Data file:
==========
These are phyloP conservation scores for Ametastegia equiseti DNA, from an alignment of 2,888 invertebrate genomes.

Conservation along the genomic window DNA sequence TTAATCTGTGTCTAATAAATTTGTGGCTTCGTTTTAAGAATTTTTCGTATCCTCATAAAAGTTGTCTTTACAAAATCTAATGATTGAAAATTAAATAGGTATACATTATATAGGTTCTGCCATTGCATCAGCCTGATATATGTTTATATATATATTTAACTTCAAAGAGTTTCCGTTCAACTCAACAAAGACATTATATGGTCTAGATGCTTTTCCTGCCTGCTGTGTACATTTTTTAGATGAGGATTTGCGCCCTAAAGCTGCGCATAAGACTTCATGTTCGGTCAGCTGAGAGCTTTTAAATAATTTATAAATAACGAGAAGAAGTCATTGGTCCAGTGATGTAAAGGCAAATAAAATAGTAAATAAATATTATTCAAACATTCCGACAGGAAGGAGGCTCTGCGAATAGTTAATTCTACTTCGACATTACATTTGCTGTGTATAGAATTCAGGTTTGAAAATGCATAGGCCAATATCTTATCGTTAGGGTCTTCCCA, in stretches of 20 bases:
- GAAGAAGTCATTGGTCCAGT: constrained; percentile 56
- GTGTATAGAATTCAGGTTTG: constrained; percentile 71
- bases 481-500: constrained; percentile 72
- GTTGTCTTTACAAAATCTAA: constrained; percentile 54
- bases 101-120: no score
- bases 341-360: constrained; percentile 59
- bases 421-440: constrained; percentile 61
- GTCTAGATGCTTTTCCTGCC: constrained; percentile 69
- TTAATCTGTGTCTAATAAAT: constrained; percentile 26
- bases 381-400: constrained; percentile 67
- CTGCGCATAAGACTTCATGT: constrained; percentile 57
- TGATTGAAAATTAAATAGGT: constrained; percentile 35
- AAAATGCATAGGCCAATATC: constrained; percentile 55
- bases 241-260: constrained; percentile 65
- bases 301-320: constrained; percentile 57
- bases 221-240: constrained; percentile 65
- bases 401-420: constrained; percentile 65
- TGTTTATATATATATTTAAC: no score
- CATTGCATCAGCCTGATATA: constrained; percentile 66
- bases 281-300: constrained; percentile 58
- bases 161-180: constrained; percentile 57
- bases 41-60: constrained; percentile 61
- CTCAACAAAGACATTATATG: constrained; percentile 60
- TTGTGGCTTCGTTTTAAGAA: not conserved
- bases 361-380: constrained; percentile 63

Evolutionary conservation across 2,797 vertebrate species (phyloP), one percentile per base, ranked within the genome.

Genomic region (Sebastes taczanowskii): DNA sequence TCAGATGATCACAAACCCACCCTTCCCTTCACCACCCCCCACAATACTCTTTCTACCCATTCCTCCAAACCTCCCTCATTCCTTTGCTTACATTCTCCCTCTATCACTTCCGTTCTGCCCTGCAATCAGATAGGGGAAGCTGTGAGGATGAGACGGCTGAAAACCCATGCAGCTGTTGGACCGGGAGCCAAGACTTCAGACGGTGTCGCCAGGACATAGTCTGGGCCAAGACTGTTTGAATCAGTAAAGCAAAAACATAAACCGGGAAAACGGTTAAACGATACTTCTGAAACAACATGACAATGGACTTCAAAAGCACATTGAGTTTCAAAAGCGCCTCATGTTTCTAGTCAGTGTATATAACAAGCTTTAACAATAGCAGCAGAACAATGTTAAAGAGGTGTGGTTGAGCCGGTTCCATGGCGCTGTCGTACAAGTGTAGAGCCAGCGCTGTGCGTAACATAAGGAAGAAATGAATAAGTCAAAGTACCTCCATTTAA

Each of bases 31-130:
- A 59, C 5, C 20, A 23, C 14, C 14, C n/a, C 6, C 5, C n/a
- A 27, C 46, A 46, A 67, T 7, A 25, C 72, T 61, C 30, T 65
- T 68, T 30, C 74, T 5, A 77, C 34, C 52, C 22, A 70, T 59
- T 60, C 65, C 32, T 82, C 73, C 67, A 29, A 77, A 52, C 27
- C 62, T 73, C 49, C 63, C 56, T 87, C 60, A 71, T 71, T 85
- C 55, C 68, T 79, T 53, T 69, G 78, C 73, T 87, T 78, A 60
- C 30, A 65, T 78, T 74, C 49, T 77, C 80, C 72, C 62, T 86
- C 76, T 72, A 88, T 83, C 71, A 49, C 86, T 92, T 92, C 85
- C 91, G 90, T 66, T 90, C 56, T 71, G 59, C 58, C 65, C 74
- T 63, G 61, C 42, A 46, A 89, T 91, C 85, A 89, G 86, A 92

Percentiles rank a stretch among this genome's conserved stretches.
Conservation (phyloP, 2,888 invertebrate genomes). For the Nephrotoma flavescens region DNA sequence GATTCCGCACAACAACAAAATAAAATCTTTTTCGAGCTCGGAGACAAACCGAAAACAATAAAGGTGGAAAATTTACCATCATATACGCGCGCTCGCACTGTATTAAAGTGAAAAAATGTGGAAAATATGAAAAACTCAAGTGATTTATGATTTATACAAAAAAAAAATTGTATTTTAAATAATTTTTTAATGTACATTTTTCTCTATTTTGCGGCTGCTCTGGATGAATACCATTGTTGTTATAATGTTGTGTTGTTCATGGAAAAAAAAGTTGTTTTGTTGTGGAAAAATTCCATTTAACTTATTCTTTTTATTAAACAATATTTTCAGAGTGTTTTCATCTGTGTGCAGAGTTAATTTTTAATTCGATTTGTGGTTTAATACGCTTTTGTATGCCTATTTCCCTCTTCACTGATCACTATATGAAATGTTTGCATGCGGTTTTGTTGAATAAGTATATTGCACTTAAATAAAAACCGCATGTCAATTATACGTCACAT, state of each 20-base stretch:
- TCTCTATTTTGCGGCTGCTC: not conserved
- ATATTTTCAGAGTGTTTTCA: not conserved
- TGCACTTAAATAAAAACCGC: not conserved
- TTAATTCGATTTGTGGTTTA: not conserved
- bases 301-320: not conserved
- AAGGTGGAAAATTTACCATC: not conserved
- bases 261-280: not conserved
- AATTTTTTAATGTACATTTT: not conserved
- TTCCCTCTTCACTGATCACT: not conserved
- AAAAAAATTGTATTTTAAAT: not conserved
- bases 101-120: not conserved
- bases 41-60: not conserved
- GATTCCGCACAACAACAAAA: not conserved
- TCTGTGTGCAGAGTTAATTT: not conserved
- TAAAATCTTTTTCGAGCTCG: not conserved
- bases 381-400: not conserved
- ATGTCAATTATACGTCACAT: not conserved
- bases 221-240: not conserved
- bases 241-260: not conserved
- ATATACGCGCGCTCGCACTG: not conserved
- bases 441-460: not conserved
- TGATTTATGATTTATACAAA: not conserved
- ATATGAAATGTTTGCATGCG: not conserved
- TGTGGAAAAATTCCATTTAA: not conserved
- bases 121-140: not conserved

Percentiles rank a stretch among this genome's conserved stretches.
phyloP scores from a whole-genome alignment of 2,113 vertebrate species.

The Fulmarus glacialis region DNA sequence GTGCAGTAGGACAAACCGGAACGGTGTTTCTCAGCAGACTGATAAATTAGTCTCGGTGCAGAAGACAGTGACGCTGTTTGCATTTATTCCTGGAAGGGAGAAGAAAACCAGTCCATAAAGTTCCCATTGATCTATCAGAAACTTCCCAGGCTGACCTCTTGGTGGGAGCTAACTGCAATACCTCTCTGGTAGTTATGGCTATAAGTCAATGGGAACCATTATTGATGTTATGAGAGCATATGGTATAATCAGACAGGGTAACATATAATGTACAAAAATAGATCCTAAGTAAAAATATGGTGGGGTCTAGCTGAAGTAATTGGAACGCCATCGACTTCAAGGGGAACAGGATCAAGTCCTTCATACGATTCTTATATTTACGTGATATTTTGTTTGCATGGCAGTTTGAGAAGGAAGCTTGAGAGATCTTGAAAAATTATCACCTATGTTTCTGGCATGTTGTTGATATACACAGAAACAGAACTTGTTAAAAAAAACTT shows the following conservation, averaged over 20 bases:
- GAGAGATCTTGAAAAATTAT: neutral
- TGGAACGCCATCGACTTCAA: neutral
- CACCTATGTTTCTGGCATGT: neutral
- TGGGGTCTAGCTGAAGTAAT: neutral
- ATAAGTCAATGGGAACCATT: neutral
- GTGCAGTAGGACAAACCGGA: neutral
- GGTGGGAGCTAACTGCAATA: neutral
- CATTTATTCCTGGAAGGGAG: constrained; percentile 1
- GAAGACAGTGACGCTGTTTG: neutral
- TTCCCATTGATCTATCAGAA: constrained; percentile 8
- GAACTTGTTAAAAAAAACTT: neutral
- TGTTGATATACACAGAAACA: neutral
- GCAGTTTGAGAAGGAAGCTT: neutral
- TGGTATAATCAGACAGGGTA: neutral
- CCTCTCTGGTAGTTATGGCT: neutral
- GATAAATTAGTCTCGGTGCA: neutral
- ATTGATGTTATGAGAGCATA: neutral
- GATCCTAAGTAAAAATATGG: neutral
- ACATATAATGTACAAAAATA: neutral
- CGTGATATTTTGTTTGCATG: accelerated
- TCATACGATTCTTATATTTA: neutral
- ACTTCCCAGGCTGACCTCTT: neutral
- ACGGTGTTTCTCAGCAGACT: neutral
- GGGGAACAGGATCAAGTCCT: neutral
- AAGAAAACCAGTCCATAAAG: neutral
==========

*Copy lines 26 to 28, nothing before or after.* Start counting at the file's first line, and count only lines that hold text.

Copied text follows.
- TTGTGGCTTCGTTTTAAGAA: not conserved
- bases 361-380: constrained; percentile 63

Evolutionary conservation across 2,797 vertebrate species (phyloP), one percentile per base, ranked within the genome.